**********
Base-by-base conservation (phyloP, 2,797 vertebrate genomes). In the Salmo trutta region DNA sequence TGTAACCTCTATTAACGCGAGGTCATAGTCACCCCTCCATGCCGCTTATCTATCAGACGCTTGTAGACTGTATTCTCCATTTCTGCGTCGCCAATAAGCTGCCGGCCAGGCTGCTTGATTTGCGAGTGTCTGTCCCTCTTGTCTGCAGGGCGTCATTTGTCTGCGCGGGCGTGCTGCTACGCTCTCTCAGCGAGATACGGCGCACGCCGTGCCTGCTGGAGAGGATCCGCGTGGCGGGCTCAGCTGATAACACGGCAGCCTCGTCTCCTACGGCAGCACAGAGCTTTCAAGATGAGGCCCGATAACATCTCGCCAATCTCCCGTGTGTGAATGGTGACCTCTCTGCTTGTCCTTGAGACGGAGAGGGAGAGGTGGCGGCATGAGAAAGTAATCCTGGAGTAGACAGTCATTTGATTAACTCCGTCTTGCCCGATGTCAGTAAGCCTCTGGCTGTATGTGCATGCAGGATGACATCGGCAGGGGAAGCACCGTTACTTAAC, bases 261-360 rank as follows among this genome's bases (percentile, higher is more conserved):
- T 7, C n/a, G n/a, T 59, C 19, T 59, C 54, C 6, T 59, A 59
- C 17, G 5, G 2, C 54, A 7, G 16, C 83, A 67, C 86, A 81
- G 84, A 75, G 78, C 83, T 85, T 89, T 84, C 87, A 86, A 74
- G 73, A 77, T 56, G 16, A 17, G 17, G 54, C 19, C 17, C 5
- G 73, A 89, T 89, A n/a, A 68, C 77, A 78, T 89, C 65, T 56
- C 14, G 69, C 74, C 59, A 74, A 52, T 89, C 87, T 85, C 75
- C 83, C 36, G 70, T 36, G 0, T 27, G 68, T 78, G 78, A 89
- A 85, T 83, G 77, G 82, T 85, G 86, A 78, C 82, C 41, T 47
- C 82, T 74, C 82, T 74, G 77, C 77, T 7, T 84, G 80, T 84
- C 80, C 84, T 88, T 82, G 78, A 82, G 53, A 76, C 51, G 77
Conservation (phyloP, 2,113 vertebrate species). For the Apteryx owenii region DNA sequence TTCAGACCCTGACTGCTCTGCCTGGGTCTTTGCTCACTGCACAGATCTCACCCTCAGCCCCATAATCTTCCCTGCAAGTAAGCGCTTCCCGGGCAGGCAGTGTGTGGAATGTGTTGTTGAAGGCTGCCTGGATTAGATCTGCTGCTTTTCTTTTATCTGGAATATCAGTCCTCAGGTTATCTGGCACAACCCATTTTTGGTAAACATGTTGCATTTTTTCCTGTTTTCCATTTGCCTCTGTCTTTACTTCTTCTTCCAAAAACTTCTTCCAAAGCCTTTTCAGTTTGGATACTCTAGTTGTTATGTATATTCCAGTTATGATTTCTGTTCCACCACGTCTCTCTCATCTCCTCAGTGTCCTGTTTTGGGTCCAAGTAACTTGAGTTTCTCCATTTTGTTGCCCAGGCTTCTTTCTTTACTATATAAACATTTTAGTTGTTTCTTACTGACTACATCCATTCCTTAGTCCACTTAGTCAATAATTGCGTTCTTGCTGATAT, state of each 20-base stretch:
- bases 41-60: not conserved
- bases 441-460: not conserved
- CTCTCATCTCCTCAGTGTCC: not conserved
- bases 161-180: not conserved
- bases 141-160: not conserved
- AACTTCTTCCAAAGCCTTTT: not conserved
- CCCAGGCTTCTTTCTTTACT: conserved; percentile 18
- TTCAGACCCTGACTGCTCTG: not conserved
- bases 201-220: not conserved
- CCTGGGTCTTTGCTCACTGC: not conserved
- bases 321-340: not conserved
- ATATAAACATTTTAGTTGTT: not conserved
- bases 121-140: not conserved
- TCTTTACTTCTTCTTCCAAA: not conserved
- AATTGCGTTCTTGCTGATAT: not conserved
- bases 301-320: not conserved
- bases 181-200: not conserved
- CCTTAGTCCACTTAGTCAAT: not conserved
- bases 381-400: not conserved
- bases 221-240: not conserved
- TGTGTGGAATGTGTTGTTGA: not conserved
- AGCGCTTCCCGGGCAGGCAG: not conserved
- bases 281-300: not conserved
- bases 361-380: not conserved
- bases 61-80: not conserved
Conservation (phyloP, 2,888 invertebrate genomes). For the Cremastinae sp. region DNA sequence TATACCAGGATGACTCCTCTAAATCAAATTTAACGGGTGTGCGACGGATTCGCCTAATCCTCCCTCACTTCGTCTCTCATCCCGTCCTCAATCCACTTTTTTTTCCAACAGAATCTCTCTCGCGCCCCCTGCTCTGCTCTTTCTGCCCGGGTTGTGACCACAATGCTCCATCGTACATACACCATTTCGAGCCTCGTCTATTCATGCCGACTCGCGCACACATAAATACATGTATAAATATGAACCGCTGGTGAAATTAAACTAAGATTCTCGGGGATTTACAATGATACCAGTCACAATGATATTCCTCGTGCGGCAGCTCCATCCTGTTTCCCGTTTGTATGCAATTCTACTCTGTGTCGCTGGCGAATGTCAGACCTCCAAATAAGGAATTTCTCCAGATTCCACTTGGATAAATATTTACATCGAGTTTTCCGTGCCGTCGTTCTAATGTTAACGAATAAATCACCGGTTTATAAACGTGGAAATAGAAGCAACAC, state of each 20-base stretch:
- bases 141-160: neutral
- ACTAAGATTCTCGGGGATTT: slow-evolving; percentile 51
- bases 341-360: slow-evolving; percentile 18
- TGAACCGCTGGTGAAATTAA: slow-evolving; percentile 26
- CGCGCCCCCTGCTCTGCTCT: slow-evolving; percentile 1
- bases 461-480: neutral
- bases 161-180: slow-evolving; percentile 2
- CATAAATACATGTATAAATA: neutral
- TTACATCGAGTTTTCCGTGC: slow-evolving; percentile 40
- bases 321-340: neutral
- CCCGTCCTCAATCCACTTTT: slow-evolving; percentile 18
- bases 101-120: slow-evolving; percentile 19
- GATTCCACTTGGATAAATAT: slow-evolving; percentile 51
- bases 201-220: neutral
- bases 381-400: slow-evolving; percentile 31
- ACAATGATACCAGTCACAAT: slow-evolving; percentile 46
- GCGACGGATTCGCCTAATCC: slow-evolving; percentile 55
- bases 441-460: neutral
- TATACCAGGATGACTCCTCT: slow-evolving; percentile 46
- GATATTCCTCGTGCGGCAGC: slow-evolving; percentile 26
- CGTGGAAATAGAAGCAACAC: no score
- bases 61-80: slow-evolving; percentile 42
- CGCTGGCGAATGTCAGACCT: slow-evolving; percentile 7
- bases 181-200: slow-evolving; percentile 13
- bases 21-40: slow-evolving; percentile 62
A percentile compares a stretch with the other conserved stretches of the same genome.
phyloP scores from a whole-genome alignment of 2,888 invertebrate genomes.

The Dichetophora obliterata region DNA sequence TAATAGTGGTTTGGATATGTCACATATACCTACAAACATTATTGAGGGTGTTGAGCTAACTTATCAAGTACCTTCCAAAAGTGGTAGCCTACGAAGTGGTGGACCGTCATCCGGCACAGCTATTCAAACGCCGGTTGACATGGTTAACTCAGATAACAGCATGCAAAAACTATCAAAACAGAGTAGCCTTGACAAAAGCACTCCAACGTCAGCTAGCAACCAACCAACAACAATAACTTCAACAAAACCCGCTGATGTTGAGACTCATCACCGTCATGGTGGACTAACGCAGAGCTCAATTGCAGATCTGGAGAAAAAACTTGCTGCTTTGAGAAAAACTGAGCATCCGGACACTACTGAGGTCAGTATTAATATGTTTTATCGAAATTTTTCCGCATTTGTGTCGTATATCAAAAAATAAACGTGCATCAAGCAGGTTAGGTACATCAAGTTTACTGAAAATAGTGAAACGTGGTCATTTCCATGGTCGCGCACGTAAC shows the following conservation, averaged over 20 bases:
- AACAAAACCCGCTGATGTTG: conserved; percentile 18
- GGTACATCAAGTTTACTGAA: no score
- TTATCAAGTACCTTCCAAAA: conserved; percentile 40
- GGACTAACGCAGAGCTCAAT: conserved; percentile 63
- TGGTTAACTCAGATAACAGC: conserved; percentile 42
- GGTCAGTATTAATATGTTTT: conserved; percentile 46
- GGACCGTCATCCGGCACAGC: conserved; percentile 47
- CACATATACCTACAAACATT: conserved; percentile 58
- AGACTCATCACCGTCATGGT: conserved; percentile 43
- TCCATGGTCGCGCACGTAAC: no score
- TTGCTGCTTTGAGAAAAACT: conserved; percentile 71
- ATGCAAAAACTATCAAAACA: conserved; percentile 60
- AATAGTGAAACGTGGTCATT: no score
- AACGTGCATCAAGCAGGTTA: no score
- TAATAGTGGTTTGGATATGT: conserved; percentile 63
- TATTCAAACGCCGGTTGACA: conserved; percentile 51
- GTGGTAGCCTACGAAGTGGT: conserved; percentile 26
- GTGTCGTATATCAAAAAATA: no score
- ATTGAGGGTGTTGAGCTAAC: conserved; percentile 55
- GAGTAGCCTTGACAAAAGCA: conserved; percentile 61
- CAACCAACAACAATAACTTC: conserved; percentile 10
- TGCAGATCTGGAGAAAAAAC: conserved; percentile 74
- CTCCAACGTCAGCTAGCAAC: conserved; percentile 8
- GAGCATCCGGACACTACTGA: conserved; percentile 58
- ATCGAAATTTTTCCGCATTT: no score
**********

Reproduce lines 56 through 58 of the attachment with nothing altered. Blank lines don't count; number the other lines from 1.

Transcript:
- bases 441-460: neutral
- TATACCAGGATGACTCCTCT: slow-evolving; percentile 46
- GATATTCCTCGTGCGGCAGC: slow-evolving; percentile 26